Election Day

Yesterday we had elections for the European Parliament. As I returned from my polling place, I could not help wondering at how little interest this election arises.   It is true that the EU has been through very difficult, unmotivating moments in the last few years, but if we look for options, they’re not really there, so I’m one of those who believe we should not give up on building a strong, united, focused, European Union with a strong currency – the Euro.

 

To vote or not to vote?

There was  a very high abstention rate in Portugal, in fact higher than usual: almost 70%. A few days ago I saw a post on Facebook with a photograph of the 19th century women who fought an epic battle, often with terrible consequences for their lives, so that women might be able to vote. The message said something like: did these women fight so much for you not to exercise your right to vote? I agree with it. I think every one of us,  given the chance to participate as citizens, no matter how disillusioned we all are with politics and politicians, should do so, and the more so us women, given the fact that less than a century ago we were confined to our homes, dominated by marriage and childbirth and with absolute no word to say about how we wanted the world to evolve around us.

 

Women in politics

Thank God – and those courageous women – we have come a long way. Now we are not only free to vote but can actually vote for parties who have women leading them as well – I know this is not a majority, but it will grow I think – and there have been many women representing their countries in the European Parliament and in charge of important files, from Competition to Justice, from Employment and Social Affairs to Trade, only to name a few. Right now, in Portugal one of the major parties, the Christian Democratic party, is led  by a woman, Assunção Cristas, who is married and the mother of four, the last of which was born only a few years ago, with her mother already actively engaged in politics. Assunção is in her forties and strongly supported by her husband and they seem to be a happy couple. Why not? If men can do it, then so can women and she is proving it. But there are other examples, fortunately.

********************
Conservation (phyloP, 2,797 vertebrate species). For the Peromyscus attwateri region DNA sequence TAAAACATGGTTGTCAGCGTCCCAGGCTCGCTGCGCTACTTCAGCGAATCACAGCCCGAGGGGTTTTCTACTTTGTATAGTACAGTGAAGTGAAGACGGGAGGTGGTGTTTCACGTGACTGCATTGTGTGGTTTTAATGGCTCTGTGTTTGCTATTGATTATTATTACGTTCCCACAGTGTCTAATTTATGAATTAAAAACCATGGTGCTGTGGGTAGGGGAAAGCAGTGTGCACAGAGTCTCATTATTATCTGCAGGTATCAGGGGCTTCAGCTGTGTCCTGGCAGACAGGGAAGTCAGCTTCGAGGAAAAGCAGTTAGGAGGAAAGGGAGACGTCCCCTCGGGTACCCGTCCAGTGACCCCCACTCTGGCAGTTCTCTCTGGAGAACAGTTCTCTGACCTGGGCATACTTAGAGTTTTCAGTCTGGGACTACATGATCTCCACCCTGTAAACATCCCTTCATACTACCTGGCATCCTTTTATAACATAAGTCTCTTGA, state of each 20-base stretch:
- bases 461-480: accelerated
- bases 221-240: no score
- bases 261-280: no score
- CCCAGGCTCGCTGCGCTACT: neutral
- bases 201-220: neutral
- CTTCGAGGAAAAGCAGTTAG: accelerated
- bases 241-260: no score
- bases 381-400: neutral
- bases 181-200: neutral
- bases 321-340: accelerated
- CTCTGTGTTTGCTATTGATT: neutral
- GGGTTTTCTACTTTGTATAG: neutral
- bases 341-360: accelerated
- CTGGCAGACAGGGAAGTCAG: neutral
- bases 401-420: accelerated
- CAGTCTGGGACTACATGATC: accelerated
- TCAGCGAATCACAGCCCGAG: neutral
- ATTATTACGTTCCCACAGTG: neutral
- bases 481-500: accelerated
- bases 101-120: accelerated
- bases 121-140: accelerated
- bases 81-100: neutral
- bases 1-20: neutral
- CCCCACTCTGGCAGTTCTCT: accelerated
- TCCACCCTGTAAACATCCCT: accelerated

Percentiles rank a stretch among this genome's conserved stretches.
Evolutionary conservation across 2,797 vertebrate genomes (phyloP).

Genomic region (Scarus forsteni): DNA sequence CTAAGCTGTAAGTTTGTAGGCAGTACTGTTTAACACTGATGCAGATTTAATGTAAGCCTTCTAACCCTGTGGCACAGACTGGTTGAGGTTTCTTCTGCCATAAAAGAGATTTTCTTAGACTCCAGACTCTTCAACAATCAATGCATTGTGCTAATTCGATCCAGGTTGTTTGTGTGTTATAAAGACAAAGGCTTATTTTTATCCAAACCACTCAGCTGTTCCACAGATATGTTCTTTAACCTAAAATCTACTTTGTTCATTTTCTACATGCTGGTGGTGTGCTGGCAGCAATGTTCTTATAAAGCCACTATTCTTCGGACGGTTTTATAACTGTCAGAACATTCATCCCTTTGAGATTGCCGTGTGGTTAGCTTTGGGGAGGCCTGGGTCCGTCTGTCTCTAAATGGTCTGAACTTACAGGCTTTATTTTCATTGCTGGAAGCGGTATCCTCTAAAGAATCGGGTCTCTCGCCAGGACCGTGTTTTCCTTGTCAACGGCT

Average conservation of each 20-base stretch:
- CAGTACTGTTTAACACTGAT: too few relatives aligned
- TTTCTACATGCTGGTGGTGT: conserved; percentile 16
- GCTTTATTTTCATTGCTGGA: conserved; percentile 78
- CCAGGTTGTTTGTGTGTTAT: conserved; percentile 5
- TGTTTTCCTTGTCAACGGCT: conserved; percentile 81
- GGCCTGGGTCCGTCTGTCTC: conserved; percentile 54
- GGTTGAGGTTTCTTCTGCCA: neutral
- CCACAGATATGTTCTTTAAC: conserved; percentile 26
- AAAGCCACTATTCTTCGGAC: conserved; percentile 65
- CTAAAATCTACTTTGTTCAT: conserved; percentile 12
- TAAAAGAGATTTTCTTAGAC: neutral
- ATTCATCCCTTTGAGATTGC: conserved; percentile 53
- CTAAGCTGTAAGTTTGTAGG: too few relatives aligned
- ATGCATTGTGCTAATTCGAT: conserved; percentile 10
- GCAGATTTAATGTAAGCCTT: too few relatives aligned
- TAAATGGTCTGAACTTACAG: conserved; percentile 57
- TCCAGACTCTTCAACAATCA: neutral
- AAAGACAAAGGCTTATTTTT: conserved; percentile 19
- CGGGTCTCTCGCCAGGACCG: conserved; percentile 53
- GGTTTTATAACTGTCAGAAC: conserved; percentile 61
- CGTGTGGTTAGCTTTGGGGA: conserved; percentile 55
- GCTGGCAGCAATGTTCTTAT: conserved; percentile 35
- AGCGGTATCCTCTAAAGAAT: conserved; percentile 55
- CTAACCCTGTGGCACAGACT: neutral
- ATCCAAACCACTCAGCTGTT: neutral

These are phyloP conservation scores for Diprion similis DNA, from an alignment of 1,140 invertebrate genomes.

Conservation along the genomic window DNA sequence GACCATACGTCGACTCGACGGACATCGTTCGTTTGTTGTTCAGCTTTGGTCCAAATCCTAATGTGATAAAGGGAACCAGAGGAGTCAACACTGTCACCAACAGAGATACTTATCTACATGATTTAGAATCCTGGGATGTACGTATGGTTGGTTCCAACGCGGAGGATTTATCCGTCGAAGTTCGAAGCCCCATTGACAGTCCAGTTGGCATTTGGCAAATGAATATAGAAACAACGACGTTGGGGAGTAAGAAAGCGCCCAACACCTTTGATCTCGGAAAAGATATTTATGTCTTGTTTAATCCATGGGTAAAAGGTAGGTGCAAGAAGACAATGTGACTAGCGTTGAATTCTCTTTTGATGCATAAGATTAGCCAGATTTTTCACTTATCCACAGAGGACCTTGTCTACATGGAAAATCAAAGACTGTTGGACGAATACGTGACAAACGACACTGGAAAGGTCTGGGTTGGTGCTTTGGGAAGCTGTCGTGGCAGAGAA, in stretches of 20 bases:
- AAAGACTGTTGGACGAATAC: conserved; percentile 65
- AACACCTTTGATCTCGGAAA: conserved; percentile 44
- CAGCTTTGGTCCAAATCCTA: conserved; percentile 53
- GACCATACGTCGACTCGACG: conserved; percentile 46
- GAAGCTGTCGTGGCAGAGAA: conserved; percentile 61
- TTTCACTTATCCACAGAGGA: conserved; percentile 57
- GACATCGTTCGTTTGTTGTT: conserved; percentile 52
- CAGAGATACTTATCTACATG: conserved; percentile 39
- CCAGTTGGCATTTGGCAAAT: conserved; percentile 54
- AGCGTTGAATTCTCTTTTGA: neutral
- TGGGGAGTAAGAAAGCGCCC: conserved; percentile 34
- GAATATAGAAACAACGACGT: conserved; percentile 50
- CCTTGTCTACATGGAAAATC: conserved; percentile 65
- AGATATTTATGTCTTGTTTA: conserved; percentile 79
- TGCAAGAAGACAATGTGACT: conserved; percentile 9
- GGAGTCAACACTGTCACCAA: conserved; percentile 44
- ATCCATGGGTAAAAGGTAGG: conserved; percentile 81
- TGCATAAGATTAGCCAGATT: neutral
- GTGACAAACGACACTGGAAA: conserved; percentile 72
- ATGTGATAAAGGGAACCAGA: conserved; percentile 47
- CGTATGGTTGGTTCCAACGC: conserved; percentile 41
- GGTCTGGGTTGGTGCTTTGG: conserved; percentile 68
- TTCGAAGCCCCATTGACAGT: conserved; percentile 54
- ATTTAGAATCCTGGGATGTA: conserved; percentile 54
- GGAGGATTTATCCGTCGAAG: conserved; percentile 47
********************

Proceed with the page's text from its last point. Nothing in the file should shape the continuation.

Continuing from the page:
I felt I should write this post for all women, including those who stayed at home yesterday renouncing their right to vote, sharing the story of how women gained this most fundamental right.

 

A long fight

We might say in the UK it began in the 1860s when the suffragist movement – whose purpose was to campaign for the vote for women –  formed local societies, which in 1897 became the NWSS – National Women Suffrage Societies. They were mostly constituted by middle class women who believed in a moderate campaigning style, organising public speaking events, writing petitions, lobbying and organising marches. However, little progress was made and some of its members concluded a different, more radical  approach was necessary. With the motto “deeds, not words”,  a belief that women should demand, not ask for their rights and a focus on the working class, in 1903 a group of women created the WSPU – Women’s Social and Political Union. In opposition to the first group – the “suffragists” – this new group was called the “suffragettes” by an unkind press. However, they proudly took up the name and soon it was clear their methods were radically different: they disrupted meetings, vandalised paintings and buildings and went on hunger strikes.